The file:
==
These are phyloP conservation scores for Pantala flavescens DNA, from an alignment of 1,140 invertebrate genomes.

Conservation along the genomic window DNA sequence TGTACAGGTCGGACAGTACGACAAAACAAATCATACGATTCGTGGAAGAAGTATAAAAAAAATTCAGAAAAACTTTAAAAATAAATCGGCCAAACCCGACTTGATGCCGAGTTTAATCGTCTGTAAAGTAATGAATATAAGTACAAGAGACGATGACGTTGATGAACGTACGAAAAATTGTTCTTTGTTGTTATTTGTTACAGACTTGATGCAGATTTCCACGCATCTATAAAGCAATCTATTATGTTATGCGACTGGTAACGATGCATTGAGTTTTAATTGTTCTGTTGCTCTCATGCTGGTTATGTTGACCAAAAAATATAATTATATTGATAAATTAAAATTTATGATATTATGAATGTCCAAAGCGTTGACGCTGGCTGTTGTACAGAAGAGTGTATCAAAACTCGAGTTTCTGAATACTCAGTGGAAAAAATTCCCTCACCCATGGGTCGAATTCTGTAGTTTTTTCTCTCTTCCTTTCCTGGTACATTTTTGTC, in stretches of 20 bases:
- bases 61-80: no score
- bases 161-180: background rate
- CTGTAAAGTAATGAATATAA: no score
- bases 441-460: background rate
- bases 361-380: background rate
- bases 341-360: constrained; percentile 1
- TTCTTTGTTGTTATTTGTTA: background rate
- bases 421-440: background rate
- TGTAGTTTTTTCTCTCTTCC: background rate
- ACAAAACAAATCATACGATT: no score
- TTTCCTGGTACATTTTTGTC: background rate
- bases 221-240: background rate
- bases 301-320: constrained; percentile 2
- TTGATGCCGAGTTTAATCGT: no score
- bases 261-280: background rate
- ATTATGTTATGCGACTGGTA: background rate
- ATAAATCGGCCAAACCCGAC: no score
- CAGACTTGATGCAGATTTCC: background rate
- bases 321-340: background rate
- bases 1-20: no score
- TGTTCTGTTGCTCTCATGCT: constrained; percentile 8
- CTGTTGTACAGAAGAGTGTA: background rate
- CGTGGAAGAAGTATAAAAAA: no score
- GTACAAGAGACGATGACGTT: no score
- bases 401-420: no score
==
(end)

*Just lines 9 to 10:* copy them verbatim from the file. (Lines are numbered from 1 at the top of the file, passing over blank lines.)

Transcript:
- TTCTTTGTTGTTATTTGTTA: background rate
- bases 421-440: background rate